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Times Square car bomb suspect pleads guilty
Issues ‘attack’ warning to U.S.
Question of the Day
A naturalized U.S. citizen born in Pakistan who sought to "wreak death and destruction" with a bomb he placed in a car he parked May 1 in Times Square pleaded guilty Monday in federal court in New York, just days after a federal grand jury indicted him on 10 terrorism and weapons counts.
Faisal Shahzad, 30, entered the plea before U.S. District Judge Miriam Goldman Cedarbaum, along with a statement in which he warned America to gets its military out of Iraq and Afghanistan and to stop drone attacks against the two countries or "We will be attacking U.S."
Calling himself a "Muslim soldier," Mr. Shahzad also said he was "part of the answer to the U.S. terrorizing the Muslim nations and the Muslim people," admitting that he actually tried to detonate three separate bombs in an SUV parked near a Broadway theater. All three failed.
In an exchange with the judge, Mr. Shahzad said he was not concerned whether his bomb would injure children, adding that the U.S. didn't care when children were killed in Muslim countries.
"It's a war," he said. "Living in the United States, Americans only care about their people, but they don't care about the people elsewhere in the world when they die."
An Oct. 5 sentencing date has been scheduled, where he could be sentenced to life in prison. He pleaded guilty to all 10 counts of the indictment.
"Faisal Shahzad plotted and launched an attack that could have led to serious loss of life, and today the American criminal justice system ensured that he will pay the price for his actions," Attorney General Eric H. Holder Jr. said. "We will not rest in bringing to justice terrorists who seek to harm the American people."
Authorities said Mr. Shahzad began cooperating with investigators shortly after his arrest, admitting he had placed the bomb and had undergone bomb training in Pakistan. His court appearance had been delayed for two weeks while investigators continued to question him.
Mr. Shahzad was taken into custody at John F. Kennedy International Airport on May 3 after he was identified by U.S. Customs and Border Protection (CBP) agents as he attempted to leave the United States on a commercial flight to Dubai.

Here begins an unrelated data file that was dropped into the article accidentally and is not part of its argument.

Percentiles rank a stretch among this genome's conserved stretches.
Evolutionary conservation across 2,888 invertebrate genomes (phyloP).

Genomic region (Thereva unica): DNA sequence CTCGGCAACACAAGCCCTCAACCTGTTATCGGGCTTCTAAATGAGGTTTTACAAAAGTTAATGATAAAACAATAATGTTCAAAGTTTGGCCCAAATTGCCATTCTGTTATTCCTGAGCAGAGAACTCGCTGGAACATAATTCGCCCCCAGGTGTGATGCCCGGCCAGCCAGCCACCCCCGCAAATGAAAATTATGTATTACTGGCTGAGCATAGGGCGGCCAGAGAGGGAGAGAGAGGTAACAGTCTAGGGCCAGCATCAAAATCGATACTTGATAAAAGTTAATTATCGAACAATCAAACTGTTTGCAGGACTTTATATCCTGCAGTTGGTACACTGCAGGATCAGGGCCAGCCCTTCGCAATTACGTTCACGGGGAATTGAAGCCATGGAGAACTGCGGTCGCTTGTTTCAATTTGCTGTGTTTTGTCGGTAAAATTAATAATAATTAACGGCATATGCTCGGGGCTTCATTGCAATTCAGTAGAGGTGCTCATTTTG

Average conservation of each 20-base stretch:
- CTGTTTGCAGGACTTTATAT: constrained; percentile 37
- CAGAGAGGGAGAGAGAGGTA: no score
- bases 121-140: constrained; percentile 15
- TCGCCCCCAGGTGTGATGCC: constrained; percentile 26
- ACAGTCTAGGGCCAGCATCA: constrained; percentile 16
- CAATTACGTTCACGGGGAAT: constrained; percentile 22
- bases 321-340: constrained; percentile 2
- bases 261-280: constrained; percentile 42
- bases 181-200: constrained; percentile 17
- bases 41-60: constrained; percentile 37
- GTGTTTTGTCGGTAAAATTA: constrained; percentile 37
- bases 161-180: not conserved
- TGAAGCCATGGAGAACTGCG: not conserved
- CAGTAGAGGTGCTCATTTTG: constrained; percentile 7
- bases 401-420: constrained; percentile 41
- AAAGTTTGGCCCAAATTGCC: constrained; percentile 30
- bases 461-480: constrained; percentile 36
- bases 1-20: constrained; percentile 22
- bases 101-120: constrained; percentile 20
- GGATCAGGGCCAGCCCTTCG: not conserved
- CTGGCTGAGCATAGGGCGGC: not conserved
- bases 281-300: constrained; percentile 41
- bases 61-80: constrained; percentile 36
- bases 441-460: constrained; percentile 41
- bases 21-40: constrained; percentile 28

According to the indictment, Mr. Shahzad drove his Nissan Pathfinder loaded with improvised explosive and incendiary devices on May 1 to Manhattan and parked it in Times Square. It said he attempted to begin the detonation process, then abandoned the vehicle and returned to his residence in Connecticut.
On May 3, the indictment said, Mr. Shahzad drove from Connecticut to JFK Airport, where he attempted to flee to Dubai.
He was arrested later that same day at JFK. After his arrest, federal and New York authorities said Mr. Shahzad admitted he had recently received bomb-making training in Pakistan and also admitted that he had brought the SUV to Times Square and attempted to detonate it.
According to the indictment and a separate five-count criminal complaint:
• Mr. Shahzad received explosives training in December in the Pakistani province of Waziristan from explosives trainers affiliated with Tehrik-e-Taliban, a militant extremist group in Pakistan. On Feb. 25, he received $5,000 in cash in Massachusetts sent from a co-conspirator in Pakistan and an additional $7,000 from the same source on April 10 in Ronkonkoma, N.Y.
• On March 15, Mr. Shahzad purchased a semiautomatic 9 millimeter Kel-Tec rifle in Connecticut. This loaded rifle was found in Mr. Shahzad's car on the day of his arrest.
• In April, Mr. Shahzad contacted the seller of a Nissan Pathfinder after seeing an advertisement posted on a website, later paying the seller $1,300. That same month, he also bought components for the improvised explosive and incendiary devices he loaded into the vehicle.
The indictment accused Mr. Shahzad of attempted use of a weapon of mass destruction, conspiracy to use a weapon of mass destruction, possession of a firearm during and in relation to a conspiracy to use a weapon of mass destruction, attempted act of terrorism transcending national boundaries and conspiracy to commit an act of terrorism transcending national boundaries.
Also, he was charged with attempted use of a destructive device during and in relation to a conspiracy to commit an act of terrorism transcending national boundaries, transportation of an explosive, conspiracy to transport an explosive, attempted destruction of property by fire and explosive, and conspiracy to destroy property by fire and explosive.
The criminal complaint said the sport utility vehicle contained three full propane gas tanks, two 5-gallon gasoline canisters and several plastic bags containing fertilizer, as well as 152 M-88 fireworks and two alarm clocks.
© Copyright 2013 The Washington Times, LLC. Click here for reprint permission.
About the Author
Jerry Seper is the investigative editor for The Washington Times.
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